Maltese Government overhauls hunting regulations and also doubles penalties for wildlife offences.


 Birdlife Malta said that another Short-Toed Eagle was shot down near Buskett yesterday morning, adding it said, to a massacre which started in Gozo yesterday afternoon when a flock of raptors crossed the island and continued in Buskett later in the afternoon.


Police officer in pursuit of illegal hunter

According to Birdlife, around 60 birds of prey flew over Malta and Gozo yesterday, including Ospreys, which, a BirdLife spokesperson said, resulted in more than 35 being shot over the Maltese islands.

In a statement this morning by the Parliamentary Secretariat for Agriculture, Fisheries and Animal Rights, it said that “the Government condemns the illegal shooting of protected eagles in Buskett” and has overhauled hunting regulations, as well as doubled penalties for offences

It said that the Government “condemns, without reservation, the barbaric act of shooting of several protected Booted Eagles that occurred on Wednesday afternoon.”

Roderick Galdes, Parliamentary Secretary for Agriculture, Fisheries and Animal Rights, said that the criminal act is being investigated using all available resources and that any perpetrators will be brought to face the full brunt of the law. He appealed to all hunting organisations, individual hunters and to members of the public to assist the authorities in their investigations.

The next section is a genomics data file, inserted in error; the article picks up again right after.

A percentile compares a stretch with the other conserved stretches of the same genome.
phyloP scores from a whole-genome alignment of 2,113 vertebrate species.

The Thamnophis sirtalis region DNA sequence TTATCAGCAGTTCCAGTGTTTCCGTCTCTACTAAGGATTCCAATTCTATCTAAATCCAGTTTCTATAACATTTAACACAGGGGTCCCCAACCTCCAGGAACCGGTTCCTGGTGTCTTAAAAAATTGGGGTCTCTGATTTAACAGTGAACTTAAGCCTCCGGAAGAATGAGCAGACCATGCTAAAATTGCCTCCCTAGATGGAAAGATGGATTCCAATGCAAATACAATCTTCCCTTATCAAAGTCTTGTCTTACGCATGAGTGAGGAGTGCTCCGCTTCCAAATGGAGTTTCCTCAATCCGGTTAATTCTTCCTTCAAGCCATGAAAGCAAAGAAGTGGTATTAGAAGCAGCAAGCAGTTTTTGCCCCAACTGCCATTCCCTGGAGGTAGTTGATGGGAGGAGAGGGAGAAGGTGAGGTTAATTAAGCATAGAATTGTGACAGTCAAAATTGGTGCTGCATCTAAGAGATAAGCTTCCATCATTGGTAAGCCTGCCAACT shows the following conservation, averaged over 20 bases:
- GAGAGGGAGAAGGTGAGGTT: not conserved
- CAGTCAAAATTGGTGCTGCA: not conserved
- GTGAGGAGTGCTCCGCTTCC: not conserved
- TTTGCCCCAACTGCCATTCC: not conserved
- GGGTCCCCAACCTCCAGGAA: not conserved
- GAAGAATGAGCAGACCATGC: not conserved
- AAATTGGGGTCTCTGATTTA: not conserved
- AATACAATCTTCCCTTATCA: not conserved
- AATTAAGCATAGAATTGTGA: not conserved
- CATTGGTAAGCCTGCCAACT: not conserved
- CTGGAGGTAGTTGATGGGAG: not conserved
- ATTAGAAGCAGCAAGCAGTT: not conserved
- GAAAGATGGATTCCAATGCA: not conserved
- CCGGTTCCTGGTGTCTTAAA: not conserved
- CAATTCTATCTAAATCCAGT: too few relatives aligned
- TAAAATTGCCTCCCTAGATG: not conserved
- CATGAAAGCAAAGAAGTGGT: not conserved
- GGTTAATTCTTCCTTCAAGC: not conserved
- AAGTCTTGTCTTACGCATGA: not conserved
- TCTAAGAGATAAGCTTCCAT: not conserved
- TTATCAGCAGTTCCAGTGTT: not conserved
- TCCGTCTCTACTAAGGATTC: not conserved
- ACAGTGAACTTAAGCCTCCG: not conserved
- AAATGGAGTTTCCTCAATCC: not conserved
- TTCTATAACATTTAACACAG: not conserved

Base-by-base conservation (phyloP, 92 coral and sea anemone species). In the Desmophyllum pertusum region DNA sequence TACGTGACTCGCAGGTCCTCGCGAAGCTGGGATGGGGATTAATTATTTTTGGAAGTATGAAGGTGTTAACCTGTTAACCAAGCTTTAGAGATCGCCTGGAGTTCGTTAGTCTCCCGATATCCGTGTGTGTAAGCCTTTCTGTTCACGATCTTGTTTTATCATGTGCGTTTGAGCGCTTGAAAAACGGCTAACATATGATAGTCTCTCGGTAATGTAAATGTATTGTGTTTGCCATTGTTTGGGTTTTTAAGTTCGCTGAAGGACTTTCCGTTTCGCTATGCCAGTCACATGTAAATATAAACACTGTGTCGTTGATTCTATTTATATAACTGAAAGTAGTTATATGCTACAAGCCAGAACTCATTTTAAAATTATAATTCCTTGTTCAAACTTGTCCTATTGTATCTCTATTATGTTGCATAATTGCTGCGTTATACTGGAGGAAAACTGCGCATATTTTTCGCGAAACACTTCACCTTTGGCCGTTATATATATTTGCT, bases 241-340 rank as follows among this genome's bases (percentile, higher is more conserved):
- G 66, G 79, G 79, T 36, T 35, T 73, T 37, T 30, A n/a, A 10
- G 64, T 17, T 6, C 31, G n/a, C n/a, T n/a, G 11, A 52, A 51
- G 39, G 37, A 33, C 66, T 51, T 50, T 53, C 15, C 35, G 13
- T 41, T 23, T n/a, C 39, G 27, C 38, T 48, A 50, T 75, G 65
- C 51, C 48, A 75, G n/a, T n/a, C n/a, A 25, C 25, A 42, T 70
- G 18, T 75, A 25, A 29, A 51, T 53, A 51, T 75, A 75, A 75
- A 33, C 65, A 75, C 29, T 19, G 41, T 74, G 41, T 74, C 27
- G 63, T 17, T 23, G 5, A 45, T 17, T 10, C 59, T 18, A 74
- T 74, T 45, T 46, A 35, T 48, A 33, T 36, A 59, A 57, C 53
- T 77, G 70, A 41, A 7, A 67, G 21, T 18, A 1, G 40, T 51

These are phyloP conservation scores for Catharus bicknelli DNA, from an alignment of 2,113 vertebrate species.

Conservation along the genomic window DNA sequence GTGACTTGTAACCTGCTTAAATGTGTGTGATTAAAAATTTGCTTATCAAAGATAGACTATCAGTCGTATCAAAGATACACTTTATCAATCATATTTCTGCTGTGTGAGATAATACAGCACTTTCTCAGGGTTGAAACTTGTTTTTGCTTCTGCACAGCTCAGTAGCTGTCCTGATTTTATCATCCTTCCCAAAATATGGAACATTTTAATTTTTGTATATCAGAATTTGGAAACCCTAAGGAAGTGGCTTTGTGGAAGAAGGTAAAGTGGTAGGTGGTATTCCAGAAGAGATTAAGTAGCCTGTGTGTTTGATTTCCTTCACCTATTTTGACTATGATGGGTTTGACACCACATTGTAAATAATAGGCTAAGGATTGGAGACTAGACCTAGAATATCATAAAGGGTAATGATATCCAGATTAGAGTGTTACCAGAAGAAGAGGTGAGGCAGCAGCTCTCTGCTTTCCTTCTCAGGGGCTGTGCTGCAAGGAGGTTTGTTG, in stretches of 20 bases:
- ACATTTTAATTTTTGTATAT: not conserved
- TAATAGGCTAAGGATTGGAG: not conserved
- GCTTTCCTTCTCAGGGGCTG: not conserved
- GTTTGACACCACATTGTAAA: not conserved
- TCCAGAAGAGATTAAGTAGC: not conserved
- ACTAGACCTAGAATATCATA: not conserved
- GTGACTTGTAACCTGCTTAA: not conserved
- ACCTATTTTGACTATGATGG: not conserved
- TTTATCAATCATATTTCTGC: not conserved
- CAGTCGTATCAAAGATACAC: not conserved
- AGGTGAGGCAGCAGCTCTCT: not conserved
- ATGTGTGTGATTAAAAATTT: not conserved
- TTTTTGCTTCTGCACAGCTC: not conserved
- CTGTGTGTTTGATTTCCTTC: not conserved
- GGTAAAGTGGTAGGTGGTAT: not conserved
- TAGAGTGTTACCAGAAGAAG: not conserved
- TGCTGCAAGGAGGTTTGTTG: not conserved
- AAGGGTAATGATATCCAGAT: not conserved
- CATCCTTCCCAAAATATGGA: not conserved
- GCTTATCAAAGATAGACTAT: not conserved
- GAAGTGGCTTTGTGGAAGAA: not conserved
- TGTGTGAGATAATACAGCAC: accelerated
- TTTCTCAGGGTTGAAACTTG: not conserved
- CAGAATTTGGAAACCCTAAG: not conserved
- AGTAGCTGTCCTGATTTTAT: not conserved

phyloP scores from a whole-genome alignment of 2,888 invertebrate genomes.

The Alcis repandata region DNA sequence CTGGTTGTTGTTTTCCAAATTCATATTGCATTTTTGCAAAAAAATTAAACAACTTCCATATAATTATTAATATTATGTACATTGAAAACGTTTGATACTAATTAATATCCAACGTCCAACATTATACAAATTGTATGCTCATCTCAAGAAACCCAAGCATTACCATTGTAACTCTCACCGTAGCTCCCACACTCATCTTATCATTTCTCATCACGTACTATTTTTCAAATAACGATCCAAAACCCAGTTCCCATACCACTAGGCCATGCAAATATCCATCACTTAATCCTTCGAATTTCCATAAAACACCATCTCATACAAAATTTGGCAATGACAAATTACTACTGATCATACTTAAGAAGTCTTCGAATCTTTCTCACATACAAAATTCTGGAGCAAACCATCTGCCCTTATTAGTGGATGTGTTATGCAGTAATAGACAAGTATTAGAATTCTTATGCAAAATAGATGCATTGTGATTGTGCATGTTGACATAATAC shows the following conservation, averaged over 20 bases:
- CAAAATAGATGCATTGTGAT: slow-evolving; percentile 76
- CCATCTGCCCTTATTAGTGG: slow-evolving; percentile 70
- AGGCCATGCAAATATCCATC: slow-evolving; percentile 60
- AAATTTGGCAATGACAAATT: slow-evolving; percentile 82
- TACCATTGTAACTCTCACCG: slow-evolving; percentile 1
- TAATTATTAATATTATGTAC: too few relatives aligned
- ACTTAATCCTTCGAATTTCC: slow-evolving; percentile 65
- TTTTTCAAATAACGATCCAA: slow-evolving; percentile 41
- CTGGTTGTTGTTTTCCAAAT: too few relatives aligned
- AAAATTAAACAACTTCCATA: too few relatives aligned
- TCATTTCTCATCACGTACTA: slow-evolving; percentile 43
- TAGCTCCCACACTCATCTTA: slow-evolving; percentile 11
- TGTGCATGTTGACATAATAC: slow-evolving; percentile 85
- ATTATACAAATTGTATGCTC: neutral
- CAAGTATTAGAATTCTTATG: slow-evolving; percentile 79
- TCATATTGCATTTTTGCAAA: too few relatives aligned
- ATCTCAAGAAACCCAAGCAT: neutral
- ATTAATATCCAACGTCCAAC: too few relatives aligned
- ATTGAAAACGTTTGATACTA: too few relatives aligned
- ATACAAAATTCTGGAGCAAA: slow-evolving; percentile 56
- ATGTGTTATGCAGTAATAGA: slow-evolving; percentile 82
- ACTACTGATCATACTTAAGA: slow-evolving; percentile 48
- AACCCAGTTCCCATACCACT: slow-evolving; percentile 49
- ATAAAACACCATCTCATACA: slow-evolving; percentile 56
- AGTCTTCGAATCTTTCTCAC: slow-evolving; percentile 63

In order to prevent such acts from occurring in the future, the Government will, on Friday 25th October, be publishing an amendment to Conservation of Wild Birds Regulations, which will result in the introduction of considerably harsher penalties for all forms of serious hunting-related offences.

Commenting on the publication of these regulations, Parliamentary Secretary Roderick Galdes said that the amendment constitutes “the most comprehensive revision of hunting legislation in Malta since the transposition of the EC Birds Directive into Maltese law in 2006.”


Gunman photographed shooting illegally in nature reserve.

“The traditional socio-cultural practice of hunting and live-capturing of wild birds in Malta must respect the principle of sustainability if it is to persist. This is why zero-tolerance policy in relation to wildlife crime is the only way forward. Barbaric criminal acts, such as the one that occurred today have no place in the modern society. This is why a more effective legal deterrent against illegalities is not an end in itself, but a means to guarantee not only the protection of wildlife, but also sustainability of legitimate hunting activities,” the Parliamentary Secretary said.